Friday, November 9, 2012

Double Dipping Causes Selective Outrage

Double dipping.

In the past year or two, it's been the term used to describe the practice of a public employee who had retired coming back to their old job as a temporary and/or contract worker.

No one likes the practice.

Conservatives hate it because they consider it to be a waste of taxpayer dollars. (Of course, they hate it when any money is ever spent on anything but making corporations and the wealthy even wealthier.)

Unions hate it because it's taking jobs away from active union workers.

The only ones that like it are government officials that are trying to look fiscally conservative, even though it's rarely the actual case.

Politicians also like to use double dipping against opponents, trying to paint them as fiscally irresponsible.

In that sense, double dipping has again made the news.

Dan Bice, most likely working on a tip from Milwaukee County Executive Chris Abele's office, wrote an article about how the Milwaukee County Board hired a retired aide for a few weeks as a contract worker, to help clean up Abele's poorly done and illegal budget proposal.

Colleen Henry, reporting for WISN (Channel 12) news, did a slightly better job on the story. She at least reported that it was not only the County Board bringing back retirees, but also the Sheriff's Office and Abele himself.

Sadly, both reports suffer from horrible tunnel vision and allow Abele to proceed with his hypocritical attacks unchallenged.

The practice of double dipping has been going on in Milwaukee County for years. It rose to prevalent levels during then County Executive Scott Walker's gubernatorial campaign, when he would use it to cover the extreme staffing shortages he caused in order to falsely present himself as a fiscal conservative.

While not illegal to do, there were limits regarding the use of contract workers, such as the kind of work they could do and how long they could be used. When Walker would try to push these limits, the union would step in and file grievances which would curtail this behavior.

It should be noted that Walker, as governor, is continuing to use this practice to fill the holes that he has created with his myopic and mean-spirited policies. Funny how that never gets reported by the supposedly liberal media, eh?

Abele has not only continued the practice of using retirees as contract workers, he has expanded the use of them to a much higher degree than the public is aware of, since the media has failed to report on this. Some contract workers were allowed to stay much longer than they were supposed to while others have been brought back time and time again.

Ironically, since Walker finally got his Act 10 rammed through, the unions are not able to take any actions to curtail this irresponsible and expensive practice. And now that Act 10 has been struck down as being unconstitutional, Abele continues to fail the taxpayers by not recognizing this court ruling, thereby allowing him to continue to squander taxpayer dollars to cover up his shortsightedness.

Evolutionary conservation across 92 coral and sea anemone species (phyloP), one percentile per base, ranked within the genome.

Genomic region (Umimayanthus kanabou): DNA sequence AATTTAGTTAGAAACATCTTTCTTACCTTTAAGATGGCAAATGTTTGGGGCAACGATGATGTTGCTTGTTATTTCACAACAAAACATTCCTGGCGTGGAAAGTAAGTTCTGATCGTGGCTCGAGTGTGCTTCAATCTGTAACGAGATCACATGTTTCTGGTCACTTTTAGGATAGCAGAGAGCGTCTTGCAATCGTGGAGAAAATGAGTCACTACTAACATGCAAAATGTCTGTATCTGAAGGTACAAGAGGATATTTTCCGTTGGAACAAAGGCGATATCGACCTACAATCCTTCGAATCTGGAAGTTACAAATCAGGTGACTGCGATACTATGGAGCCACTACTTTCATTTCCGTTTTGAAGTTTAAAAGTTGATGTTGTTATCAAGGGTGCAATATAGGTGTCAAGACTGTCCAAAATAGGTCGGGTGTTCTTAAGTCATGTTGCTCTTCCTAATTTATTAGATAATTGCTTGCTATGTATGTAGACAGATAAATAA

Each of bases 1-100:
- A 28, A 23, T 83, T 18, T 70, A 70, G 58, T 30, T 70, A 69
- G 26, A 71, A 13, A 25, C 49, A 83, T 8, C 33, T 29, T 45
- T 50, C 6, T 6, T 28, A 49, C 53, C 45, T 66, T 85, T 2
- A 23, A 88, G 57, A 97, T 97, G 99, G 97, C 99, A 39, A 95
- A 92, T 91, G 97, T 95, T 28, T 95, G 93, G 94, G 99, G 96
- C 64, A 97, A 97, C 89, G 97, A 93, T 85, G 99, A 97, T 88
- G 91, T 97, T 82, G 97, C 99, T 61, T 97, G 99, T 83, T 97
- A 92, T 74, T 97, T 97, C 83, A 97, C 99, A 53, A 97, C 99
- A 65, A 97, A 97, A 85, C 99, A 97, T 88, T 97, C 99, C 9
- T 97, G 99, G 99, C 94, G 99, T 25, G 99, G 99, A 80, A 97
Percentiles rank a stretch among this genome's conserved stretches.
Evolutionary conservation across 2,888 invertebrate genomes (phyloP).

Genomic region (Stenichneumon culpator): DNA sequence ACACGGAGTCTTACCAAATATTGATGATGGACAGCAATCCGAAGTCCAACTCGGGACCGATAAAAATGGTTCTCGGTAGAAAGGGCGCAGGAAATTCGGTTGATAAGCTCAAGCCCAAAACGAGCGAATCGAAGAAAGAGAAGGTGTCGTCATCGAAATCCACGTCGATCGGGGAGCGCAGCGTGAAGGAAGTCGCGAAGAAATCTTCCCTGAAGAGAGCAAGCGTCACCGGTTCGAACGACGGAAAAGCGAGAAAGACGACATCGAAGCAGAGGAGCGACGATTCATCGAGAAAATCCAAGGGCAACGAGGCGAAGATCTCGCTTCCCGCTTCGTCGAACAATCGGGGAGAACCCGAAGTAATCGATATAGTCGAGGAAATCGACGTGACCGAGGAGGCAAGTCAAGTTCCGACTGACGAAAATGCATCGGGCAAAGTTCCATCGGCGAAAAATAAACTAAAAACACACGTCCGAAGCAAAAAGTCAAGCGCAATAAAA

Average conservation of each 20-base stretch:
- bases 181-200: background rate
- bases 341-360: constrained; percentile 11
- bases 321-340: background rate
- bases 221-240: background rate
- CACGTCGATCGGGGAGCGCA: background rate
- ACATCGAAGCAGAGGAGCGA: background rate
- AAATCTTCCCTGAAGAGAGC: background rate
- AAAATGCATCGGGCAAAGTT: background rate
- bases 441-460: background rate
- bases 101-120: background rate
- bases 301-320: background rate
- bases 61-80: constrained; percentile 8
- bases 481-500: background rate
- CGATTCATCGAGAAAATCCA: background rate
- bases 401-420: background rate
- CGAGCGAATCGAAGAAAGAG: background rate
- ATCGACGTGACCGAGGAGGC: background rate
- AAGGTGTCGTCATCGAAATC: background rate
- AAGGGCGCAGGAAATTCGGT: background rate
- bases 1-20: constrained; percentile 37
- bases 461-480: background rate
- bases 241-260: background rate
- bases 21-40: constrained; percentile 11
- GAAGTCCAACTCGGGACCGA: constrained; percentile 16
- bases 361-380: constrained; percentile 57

So why is this becoming a news story now and why is it mainly focused on the County Board?

Bice's article gives us the answer:
[Abele spokesman Brendan Conway] noted that the County Board added the temporary worker at the same time it was refusing to let Abele hire two more people for his seven-member staff.
In other words, Abele is lashing out at the Board because they curtailed the expansion of his own office.

But when one looks at the numbers and where each one comes from, Abele's complaint looks even more petulant and hypocritical.

The backdrop, the sick time payout and the pension are from Tom Ament's pension scandal from ten years ago.

So what Abele is really complaining about is that the Board spent $4,845 for a highly experienced and knowledgeable former staffer to help out for a few weeks in repairing his budget. Yet Abele has been spending much more money for a much longer time doing the same thing.

The wonder is why the media is focusing on the County Board's one time hiring of a retiree while ignoring the fact that Abele is doing the same thing at an exponential level and that Walker also did it as county executive and is still doing it as governor.

Could it be the bias of a corporate media or just lazy reporting?

Cross posted at Milwaukee County First.


  1. I'm always amazed at the whole "double dipping" argument. If a private employ, or even a "lifer" from the military get another job after retirement, nothing is said. It happens all the time in the private industry. People retire, and then come back as consultants, mainly due to poor management decisions to not get a trained staff in place before said person retires.

  2. Totally agree with you Common Sense.